Resolving Conflict with Respect - Elem
In civil society, different people come together to form community. While differences may cause conflict, for the sake of the common good, we practice empathy and respect for others. We use literature to talk about how people from different perspectives see the same thing. We discuss how to communicate respectfully with someone of a different opinion and to seek common ground or compromise. The service project is to create posters that bring people together.
Photo Credit: 2013 Human Rights Training Conference by AFGE is licensed under CC by 4.0
The learners will...
- explore the challenge of respecting opinions held by others with whom they may disagree.
- brainstorm and practice steps for successful conflict resolution.
- create posters for the school or community to teach conflict resolution skills.
- plan and carry out a service project.
- books on conflict resolution for elementary children (see bibliography below)
- chart paper, large drawing paper, crayons/markers
Use the attached PowerPoint to guide classroom discussion.
After reading a book about conflict resolution, guide a discussion with the following:
- How did the characters resolve their conflict?
- What methods or words are similar to what we use in our classroom or homes?
- Give a personal example of a disagreement and the steps you took (or could have tried) to bring both sides together.
- Intermediate book list related to different perspectives: https://www.thebump.com/a/childrens-books-about-diversity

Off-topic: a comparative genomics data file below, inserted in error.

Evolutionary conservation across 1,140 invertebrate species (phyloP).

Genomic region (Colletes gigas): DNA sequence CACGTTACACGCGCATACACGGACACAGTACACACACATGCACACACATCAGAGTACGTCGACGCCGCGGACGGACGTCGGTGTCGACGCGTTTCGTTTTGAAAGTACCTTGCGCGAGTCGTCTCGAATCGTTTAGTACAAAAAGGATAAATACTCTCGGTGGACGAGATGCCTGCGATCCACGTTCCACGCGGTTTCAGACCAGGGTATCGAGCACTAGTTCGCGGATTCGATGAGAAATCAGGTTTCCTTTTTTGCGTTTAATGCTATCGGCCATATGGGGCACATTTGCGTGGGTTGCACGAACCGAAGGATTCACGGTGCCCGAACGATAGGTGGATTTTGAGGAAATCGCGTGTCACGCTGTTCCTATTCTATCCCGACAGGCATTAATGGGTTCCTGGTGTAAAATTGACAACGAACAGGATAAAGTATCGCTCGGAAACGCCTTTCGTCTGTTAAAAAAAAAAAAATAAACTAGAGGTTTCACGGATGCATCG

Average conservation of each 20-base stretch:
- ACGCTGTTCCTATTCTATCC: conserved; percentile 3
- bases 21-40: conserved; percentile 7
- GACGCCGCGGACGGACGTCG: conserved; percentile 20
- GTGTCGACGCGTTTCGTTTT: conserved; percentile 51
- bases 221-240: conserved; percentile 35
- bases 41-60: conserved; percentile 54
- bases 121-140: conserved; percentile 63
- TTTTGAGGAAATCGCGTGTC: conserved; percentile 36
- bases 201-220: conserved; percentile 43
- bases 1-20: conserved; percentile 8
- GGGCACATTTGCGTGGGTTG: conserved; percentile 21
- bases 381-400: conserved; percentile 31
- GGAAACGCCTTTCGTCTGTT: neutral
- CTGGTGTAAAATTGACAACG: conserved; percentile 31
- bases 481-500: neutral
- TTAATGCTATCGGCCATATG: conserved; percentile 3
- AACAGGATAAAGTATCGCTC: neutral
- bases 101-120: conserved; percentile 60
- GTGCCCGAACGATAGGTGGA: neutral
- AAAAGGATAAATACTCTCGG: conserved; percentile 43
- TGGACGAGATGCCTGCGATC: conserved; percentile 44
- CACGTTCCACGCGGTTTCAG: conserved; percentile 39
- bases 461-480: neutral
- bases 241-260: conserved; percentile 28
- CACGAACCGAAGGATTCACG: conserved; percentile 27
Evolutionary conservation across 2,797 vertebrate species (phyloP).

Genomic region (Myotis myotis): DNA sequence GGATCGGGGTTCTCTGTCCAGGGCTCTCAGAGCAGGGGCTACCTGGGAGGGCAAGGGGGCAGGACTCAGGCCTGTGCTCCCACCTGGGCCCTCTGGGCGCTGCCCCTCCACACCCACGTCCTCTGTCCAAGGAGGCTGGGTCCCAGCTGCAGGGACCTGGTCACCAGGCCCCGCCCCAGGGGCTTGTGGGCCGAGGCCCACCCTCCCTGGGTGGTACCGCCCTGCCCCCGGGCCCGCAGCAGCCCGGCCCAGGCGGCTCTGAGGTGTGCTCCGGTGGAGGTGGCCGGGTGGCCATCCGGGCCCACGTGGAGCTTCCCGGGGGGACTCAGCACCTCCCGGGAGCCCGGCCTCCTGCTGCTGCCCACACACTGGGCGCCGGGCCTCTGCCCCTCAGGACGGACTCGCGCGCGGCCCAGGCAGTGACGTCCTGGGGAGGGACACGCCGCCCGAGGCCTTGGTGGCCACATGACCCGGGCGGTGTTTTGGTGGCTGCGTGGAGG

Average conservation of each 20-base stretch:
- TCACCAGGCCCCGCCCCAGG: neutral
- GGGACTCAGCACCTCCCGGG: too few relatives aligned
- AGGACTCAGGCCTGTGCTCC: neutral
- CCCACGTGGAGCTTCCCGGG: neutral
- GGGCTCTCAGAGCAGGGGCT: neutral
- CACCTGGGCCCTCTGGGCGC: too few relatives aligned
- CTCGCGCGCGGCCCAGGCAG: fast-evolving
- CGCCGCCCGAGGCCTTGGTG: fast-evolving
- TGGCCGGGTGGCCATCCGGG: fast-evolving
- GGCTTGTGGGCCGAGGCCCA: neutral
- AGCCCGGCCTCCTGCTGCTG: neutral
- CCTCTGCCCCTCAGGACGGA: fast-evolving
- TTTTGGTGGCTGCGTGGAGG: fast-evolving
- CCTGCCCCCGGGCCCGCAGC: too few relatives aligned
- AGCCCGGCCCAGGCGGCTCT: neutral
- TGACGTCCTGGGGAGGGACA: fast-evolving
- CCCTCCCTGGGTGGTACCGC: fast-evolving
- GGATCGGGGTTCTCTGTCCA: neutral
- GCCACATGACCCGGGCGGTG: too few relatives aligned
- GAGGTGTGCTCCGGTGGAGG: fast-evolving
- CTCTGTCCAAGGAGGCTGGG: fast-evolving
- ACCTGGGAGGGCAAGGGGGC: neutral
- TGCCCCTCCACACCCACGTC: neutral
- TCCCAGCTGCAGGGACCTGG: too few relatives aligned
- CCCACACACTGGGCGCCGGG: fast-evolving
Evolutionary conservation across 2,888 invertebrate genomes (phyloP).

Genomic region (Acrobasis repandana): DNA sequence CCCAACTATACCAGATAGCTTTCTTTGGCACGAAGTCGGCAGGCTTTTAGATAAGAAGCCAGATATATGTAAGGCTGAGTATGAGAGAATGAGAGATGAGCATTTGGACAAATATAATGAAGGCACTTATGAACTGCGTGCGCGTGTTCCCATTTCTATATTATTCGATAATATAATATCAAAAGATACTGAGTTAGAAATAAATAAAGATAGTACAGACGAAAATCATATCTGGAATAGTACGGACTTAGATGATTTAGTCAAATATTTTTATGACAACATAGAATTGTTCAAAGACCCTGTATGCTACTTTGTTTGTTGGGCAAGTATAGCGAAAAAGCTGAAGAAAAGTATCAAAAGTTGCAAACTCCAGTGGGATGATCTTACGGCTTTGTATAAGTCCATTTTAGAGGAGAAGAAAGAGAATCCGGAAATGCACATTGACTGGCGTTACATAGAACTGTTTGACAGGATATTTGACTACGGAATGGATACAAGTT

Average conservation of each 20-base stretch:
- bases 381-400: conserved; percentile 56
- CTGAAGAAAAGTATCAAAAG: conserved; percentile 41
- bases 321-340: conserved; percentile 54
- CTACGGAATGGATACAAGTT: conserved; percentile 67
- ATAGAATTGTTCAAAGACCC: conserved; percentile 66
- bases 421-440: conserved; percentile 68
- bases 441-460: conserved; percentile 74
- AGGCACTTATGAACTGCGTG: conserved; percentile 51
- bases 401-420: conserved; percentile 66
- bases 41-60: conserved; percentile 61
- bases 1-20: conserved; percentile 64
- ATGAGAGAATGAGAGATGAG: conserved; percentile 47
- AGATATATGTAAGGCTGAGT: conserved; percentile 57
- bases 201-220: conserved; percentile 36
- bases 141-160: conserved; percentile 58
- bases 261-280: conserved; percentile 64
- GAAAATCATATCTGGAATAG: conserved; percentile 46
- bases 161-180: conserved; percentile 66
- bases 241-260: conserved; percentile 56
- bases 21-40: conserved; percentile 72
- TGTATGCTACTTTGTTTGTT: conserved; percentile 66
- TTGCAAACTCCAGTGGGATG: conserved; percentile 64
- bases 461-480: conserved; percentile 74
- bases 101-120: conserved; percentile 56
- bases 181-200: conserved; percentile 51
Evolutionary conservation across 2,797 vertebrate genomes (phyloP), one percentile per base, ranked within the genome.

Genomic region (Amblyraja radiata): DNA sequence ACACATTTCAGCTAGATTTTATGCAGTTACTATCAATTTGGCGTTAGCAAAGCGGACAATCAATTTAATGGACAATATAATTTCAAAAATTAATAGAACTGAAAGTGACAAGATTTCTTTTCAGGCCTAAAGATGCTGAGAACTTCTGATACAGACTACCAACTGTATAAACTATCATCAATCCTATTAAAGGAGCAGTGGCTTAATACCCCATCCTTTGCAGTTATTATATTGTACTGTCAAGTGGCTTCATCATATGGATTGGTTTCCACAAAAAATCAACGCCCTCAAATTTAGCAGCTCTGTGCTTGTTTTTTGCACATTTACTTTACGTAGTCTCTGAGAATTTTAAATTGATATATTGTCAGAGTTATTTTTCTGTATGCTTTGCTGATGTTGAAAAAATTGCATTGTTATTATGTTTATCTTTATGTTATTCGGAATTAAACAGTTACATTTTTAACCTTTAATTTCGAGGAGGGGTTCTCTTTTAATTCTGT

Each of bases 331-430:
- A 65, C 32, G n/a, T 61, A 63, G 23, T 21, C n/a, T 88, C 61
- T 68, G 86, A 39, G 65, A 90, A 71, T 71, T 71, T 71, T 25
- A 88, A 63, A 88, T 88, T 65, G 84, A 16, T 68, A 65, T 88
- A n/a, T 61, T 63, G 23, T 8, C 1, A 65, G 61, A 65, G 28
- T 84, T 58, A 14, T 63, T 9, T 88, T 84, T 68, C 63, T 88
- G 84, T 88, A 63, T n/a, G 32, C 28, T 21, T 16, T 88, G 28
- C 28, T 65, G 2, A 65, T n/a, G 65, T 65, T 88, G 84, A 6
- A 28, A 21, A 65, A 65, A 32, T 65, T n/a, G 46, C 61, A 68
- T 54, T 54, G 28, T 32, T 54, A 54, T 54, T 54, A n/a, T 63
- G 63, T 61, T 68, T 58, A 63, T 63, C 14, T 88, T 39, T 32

- For more background on conflict resolution skills for youth, view this six-part series published by Michigan State University Extension
- Put up the following quotation: "Different people have different opinions, and it's okay to respect all of them." Juan Pablo Galavis (a retired professional soccer player)
- Ask participants to think about a time when they saw things differently from someone else. Have an example or two to share to get ideas flowing. Discuss:
- What was the difference or conflict?
- How did you talk about it or resolve the issue?
- How did you feel afterward?
- Discuss why respecting and listening to different perspectives is important in a diverse world. Share times when a first impression of a situation was wrong.
Read a picture book about seeing diversity as strength or the tools of conflict resolution. Here are a few to get you started:
- This Is How We Do It by Matt Lamothe
- Crayon by Simon Rickerty
- The Recess Queen by Alexis O'Neill
- Why Are You Looking at Me? I Just Have Down Syndrome by Lisa Tompkins
- My Family Divided by Diane Guerrero
Discuss the unexpected ways people may react when someone listens or acts respectfully. Make a list of kind things people can do that don't cost them anything (except a little pride).
In your small group discuss the following questions:
- What are actions and words that show kindness? Respect? Understanding before judging?
- What are ways to make a friend?
- How do you take steps to help everyone in the group feel included? How can you tell when they don't feel included?
Each small group creates a poster to be displayed where others will see it depicting how to:
This service project may be started together and completed in subsequent days, either with the group or with friends and family.